Sunday, June 13, 2004

Sorenstam grabs halfway LPGA Championship lead

The Associated Press

WILMINGTON, Del. - Facing a marathon finish in the rain-delayed LPGA Championship, Annika Sorenstam made sure she at least had a head start.

Sorenstam missed a half-dozen good birdie chances on the front nine Saturday at DuPont Country Club, then reeled off four straight birdies that carried her to a 4-under 67 and a one-stroke lead over Juli Inkster and Jennifer Rosales going into the final day.

But she is only halfway home to defending her title and winning a seventh career major. Rain washed out the second round Friday, so Sorenstam and everyone else will have to play 36 holes today to decide the winner.

"I love being in the lead, but it's a long way to go," she said.

She has a chance to repeat in more ways than one. Because of rain last year, Sorenstam had to play 34 holes Sunday - one of those in a playoff - to win the McDonald's LPGA Championship.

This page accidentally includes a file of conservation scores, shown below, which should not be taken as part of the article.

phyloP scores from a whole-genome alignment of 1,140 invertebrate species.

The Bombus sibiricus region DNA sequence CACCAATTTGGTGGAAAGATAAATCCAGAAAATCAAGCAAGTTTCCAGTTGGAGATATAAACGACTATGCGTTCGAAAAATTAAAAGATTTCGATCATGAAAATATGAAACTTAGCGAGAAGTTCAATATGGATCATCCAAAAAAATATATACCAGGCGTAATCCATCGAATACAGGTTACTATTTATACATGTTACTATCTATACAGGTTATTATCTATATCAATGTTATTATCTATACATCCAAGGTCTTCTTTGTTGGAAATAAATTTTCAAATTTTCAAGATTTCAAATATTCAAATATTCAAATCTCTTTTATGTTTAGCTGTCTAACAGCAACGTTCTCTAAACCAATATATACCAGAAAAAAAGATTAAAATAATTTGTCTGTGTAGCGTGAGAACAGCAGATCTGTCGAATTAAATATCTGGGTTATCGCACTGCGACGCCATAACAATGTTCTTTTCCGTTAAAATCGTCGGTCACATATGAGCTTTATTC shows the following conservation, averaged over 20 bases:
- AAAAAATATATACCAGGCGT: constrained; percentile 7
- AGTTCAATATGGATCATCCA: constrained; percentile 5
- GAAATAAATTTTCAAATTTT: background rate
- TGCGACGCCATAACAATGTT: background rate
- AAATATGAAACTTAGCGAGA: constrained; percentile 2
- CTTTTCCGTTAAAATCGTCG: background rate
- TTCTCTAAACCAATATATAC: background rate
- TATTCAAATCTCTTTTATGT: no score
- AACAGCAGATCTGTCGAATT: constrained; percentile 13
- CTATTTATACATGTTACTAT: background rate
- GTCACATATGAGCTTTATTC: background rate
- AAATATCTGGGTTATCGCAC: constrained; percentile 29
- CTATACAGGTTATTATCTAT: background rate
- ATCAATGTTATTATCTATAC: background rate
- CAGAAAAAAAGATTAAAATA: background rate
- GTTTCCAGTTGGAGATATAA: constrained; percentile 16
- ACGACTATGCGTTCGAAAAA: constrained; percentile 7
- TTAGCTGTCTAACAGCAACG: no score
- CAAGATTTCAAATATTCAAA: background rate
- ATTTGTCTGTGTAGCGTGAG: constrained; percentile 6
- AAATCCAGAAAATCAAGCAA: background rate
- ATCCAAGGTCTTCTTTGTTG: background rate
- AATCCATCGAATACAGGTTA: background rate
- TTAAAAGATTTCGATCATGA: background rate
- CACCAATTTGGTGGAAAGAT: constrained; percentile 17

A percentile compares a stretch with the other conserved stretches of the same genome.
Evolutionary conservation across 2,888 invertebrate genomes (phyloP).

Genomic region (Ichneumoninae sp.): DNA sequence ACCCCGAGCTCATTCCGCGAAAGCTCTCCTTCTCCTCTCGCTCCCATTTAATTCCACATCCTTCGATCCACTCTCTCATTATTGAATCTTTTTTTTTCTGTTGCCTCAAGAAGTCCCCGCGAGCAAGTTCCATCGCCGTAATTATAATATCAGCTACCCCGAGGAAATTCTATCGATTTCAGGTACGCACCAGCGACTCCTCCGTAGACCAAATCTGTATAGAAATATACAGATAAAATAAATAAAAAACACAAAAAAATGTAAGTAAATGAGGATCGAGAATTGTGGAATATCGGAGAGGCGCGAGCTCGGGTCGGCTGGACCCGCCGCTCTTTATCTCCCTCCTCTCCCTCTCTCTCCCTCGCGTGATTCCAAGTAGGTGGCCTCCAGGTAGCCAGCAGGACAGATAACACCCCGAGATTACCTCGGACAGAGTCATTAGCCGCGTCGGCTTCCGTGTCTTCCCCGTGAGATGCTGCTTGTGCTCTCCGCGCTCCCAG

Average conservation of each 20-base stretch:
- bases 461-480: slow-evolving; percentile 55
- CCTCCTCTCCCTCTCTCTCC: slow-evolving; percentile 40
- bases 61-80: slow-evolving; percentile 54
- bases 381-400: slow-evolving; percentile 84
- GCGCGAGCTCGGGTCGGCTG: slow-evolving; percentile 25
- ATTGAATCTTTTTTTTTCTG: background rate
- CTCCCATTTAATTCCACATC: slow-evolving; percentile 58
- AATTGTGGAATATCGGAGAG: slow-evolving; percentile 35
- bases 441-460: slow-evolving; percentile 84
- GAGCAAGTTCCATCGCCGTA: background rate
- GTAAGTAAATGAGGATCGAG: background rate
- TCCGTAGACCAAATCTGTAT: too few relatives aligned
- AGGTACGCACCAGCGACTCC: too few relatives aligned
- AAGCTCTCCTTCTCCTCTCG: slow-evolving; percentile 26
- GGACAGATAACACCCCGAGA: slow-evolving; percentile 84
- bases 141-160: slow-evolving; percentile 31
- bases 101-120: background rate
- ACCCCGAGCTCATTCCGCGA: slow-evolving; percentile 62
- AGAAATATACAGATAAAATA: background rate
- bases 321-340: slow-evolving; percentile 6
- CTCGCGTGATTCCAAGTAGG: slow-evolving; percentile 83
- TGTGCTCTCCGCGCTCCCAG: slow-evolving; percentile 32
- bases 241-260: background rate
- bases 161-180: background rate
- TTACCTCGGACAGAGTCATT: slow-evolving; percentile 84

The way Sorenstam is playing, it could be a long day for those chasing her. She had a birdie putt on every hole, only one of them from just off the green, and says her swing feels better than ever. The only glitch was a three-putt bogey on the final hole from 40 feet that left her at 7-under 135.

Sorenstam will spend the final 36 holes with an old nemesis.

Inkster, who made up a two-shot deficit against Sorenstam to win the U.S. Women's Open at Prairie Dunes two years ago, also found a groove with her swing and started to fearlessly fire at flags. She shot a 5-under 66, polishing off her round with a big drive and a 7-wood to the front edge of the par-5 ninth.

"I like my position," said Inkster, who finished her round as Sorenstam was just getting started. "I have a chance on Sunday, and that's pretty much what you want to do."

Inkster played with Rosales, who recovered from two bogeys on her first three holes to shoot 70.

If a comeback is available, who better than Reilley Rankin? The LPGA Tour rookie, who was seriously injured taking a 70-foot jump into a lake five years ago, had a 67 and was at 5-under 137.

"Every step means a lot to me, no matter what tournament it is," Rankin said.

Grace Park, going after the second leg of the Grand Slam, had a 70 and was three shots behind.

Sorenstam can't win the Grand Slam this year, so she's going after the next best thing - three straight majors.

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